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Daniel in the Den of Lions: Early medieval carvings and their origins

Daniel in the Den of Lions: Early medieval carvings and their origins

By Tina Negus

Folk Life: Journal of Ethnological Studies, Vol.44 (2005-6)

Introduction: Your God himself, whom have served so faithfully, will gave to save you.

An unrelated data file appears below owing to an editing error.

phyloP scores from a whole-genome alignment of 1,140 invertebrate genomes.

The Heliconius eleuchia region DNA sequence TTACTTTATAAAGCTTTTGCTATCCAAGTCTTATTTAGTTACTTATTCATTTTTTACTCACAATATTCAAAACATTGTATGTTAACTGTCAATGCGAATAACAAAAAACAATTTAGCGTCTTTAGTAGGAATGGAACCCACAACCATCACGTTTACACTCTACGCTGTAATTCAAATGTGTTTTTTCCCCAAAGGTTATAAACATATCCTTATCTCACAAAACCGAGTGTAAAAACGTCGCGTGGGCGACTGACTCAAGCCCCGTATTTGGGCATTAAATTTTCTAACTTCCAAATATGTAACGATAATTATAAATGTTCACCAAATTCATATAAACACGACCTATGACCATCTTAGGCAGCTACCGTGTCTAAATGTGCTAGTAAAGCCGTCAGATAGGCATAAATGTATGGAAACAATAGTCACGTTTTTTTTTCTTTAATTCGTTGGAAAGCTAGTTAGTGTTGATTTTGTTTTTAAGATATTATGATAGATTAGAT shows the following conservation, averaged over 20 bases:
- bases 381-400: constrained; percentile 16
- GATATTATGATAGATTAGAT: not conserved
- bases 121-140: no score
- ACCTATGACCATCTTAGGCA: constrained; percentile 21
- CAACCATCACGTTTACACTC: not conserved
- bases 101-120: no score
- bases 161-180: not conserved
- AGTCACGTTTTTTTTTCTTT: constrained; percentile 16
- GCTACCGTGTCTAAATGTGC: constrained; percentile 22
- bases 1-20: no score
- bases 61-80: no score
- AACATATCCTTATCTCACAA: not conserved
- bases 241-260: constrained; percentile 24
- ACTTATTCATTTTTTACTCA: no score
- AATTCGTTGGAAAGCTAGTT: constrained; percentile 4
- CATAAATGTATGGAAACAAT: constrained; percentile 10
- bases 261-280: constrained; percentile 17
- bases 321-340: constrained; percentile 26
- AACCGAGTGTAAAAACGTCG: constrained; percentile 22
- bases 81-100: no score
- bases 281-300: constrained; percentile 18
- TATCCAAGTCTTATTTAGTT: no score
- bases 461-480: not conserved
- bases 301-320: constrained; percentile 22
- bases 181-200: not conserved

These words, spoken by King Darius the Mede as he had the prophet Daniel thrown into the den of lions for the crime of refusing to worship him, have echoed down the centuries. This events took place in Babylon, in the middle of the sixth century B.C., thought the account as given in the Old Testament is much later. Daniel’s God did indeed save him, and ever since he has been taken as an example of faith and righteousness, together with Jonah and with three young men in the fiery furnace. His trust in the Lord and his innocence are seen as a protection against evil. It is not surprising therefore that images of Daniel are found from the earliest years of Christianity until medieval times. Indeed, Daniel may be taken as a prefigurement of Christ himself.

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